About Africa and Tanzania…


 

According to unicef,  one-half of all the children under 5 who died in 2010 lived in sub-Saharan Africa.   This number comes to 3.6 million children.  Diarrhea was the cause of 1.8 million of these deaths.  In Tanzania, 68% of the population lives on less than $1.25 US per day and 547 million people live without electricity.  The average life expectancy in the US is 75 years compared to only 57 years in sub-Saharan Africa. 

There is no “quick” fix for the challenges in Tanzania.  However, we can make a big impact by:
· Providing Health Education
· Providing early diagnosis
· Providing low cost treatment
· Demonstrating God’s Love and  Mercy



Matthew 19:26b “with God all things are  possible.”
 

About Me (Cheryl)…

I have been blessed by God all my life.  I was born and raised in the United States.  I was able to attend college, receive a license as a Registered Nurse and work as a nurse for 20 years.  It is now my time to go into  other areas of the world to show others God’s love and teach them about his salvation.  I have chosen to use my gift of nursing and medical missions as my method of outreach.  Healthcare and education is very much needed in the country of Tanzania.  My hope and prayer is that by going out to the rural villages teaching basic healthcare, disease prevention and early treatment, many lives will be saved and/or improved.     Jesus came to show us what we should do to follow him.  He  went throughout Galilee teaching and healing.  He then told us to go into all the world.  I am ready to follow him.  
(Matt.4:23;  28:19-20)
 
 
 
Monthly Budget for Cheryl’s Medical  
 Mission Work-fund
 
Internet                                   $         50.00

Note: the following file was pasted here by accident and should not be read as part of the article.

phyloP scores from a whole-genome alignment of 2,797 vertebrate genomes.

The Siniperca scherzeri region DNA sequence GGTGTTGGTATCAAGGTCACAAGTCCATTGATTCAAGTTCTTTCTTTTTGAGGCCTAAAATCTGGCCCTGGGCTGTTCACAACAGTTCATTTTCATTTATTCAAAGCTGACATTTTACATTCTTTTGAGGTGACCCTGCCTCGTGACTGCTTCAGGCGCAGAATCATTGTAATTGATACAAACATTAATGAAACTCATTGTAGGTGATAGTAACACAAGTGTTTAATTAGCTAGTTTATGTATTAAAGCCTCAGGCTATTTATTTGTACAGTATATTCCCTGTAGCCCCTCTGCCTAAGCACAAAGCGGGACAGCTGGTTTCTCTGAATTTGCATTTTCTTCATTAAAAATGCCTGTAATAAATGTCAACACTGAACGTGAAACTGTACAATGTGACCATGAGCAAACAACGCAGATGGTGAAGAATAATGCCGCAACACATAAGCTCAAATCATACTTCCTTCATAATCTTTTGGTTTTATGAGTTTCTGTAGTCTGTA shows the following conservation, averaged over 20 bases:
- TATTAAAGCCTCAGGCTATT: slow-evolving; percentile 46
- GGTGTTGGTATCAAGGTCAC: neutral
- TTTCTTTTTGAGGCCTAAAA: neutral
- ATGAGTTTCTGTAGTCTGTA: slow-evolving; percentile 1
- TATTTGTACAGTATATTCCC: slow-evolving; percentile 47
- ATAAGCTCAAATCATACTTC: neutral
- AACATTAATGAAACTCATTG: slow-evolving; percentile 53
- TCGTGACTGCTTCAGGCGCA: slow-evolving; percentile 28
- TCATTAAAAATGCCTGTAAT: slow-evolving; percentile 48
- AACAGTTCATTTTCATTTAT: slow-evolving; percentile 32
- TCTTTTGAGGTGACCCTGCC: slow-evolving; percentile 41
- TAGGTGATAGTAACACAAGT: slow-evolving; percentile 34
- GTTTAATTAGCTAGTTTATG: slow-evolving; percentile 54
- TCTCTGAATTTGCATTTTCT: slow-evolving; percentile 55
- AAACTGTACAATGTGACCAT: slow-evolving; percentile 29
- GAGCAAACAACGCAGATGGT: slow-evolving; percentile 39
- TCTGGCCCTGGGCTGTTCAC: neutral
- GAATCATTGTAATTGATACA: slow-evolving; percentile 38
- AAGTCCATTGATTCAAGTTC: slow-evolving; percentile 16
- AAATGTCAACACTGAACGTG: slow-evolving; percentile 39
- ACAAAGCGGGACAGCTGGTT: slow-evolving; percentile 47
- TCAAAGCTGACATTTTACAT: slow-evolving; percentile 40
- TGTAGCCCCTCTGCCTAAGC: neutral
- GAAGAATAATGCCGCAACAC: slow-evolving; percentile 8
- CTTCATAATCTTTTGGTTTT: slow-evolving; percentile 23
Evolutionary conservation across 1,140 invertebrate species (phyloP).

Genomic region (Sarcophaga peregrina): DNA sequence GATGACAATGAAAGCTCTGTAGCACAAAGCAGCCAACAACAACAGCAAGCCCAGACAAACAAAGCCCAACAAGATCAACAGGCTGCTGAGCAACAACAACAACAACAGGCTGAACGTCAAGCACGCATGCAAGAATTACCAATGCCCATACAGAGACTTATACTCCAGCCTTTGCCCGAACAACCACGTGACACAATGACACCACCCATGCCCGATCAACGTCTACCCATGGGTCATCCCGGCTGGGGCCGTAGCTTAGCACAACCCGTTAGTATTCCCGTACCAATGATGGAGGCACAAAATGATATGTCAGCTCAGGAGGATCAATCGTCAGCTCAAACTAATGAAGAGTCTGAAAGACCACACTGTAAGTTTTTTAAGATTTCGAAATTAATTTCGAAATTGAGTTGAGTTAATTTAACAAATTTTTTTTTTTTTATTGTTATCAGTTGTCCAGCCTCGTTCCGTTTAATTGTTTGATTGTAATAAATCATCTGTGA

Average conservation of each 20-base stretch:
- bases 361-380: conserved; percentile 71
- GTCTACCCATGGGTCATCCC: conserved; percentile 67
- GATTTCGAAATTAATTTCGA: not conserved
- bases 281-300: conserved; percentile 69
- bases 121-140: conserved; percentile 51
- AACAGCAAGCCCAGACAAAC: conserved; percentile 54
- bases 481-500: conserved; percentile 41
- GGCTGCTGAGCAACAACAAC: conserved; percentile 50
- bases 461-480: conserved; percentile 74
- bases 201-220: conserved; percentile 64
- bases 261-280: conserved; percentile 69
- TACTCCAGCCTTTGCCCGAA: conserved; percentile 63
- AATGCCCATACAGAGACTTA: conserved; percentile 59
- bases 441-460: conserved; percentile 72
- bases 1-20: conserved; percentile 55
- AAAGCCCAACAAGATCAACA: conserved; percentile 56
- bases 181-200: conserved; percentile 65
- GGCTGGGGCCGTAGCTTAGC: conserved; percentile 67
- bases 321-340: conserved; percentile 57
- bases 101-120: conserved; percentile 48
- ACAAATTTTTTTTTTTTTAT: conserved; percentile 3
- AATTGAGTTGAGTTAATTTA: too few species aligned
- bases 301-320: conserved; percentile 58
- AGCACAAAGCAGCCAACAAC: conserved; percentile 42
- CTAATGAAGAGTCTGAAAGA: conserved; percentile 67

Phone                                                  50.00
Medications/supplies                    750.00
Driver/interpreter                         100.00
Vehicle expense                               250.00
Fuel                                                   300.00
 
Total needed per month          $1,500.00
 
 

About Chimala Mission…

Chimala Mission and Hospital has been in Tanzania for over 50 years.  Currently, we have a 120-bed hospital, a primary school, secondary school and a school of preaching. 
The hospital has an average census of 70 patients per day and delivers an average of 300+ babies per month.  American doctors and nurses are needed to help with education and training for the Tanzanian staff.
Approximately 900 students attend the primary and secondary schools with around 500 of them living on the mission.  Providing a good, solid education at an affordable fee is very valuable.  However, many children are not able to complete school because their parents cannot afford the fees.  It costs approx. $500/yr for each child to attend school.
The preaching school is free and usually has 15-20 students per year.  These students are also housed on campus.
There is no shortage of projects or areas in which you can help.  You can join us to teach at the schools, to work at the hospital or assist with building projects on the mission site.  If you have the dream of doing mission work, please come to the Chimala Mission!  We will be blessed to benefit from your God-given gifts.
 
 
Chimala Mission Church of Christ
 
Let’s Partner Together….
It will take many of us working together to accomplish this work and help those in need.  I am able and willing to move to another country, learn a new language, get my hands dirty and serve as a medical provider/teacher..  It will take a continuous supply of funds to purchase medications, medical supplies, a vehicle, fuel, etc.  No gift is too small.  If you are willing to partner with us in this effort with a monetary gift, please send your tax-free donation to:
 
 
 Memorial Road Church of Christ
Attn:  Missions Accounting
Cheryl Bode work fund
2221 E. Memorial Road
Edmond, OK  73044 
 
 
 If you wish to come to Chimala on a short-term mission, please contact me and I will be glad to assist you.